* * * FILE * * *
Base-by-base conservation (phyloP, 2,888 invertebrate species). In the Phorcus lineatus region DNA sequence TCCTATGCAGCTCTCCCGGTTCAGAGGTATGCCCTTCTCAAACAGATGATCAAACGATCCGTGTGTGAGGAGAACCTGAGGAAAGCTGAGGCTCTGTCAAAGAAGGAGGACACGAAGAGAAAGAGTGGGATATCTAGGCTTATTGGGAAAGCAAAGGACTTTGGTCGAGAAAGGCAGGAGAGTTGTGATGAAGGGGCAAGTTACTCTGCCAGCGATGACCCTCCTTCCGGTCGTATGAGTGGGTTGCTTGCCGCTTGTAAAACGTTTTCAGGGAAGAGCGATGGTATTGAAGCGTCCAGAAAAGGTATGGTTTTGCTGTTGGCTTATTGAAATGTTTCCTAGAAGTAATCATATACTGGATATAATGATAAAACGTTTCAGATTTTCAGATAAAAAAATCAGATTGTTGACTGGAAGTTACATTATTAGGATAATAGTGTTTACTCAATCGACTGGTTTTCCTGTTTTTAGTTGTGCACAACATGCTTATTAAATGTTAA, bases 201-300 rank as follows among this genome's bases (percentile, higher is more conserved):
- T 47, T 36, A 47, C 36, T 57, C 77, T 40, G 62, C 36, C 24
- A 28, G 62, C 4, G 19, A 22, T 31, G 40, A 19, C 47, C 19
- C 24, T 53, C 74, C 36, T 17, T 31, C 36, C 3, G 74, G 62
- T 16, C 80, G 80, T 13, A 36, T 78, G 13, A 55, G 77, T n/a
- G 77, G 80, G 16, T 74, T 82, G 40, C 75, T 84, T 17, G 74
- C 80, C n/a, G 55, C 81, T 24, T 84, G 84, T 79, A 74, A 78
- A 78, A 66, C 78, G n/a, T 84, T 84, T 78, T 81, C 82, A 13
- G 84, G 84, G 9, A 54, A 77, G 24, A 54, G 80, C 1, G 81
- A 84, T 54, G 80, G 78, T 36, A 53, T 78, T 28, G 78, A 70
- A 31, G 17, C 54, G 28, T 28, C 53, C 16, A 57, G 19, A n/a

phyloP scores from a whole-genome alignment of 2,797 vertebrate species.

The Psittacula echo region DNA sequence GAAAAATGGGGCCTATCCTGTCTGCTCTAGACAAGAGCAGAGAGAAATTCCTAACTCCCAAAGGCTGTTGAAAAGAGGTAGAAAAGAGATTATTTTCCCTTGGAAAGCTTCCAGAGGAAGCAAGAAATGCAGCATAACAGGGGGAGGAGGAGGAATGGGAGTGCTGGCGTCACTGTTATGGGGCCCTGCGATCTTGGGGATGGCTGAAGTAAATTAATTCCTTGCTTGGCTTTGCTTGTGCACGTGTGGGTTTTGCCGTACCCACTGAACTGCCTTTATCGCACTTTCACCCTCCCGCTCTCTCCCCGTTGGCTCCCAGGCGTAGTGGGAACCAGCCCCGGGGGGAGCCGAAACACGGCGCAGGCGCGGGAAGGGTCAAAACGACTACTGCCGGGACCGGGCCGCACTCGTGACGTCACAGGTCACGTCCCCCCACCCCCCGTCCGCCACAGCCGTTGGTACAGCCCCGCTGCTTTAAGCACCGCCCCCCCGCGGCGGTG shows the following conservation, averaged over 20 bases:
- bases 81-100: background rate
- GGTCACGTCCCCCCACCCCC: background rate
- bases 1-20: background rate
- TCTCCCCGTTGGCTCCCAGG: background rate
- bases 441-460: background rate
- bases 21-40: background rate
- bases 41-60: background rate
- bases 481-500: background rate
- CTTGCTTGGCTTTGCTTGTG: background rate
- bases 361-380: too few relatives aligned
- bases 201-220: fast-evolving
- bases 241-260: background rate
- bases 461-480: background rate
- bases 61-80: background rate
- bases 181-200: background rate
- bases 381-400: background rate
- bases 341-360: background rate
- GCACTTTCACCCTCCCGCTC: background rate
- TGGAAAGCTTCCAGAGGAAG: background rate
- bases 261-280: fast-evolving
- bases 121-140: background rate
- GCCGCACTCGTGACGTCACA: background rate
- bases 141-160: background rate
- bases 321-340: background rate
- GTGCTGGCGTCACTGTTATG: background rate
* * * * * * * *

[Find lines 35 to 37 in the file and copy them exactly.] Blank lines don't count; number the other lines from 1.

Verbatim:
- GCCGCACTCGTGACGTCACA: background rate
- bases 141-160: background rate
- bases 321-340: background rate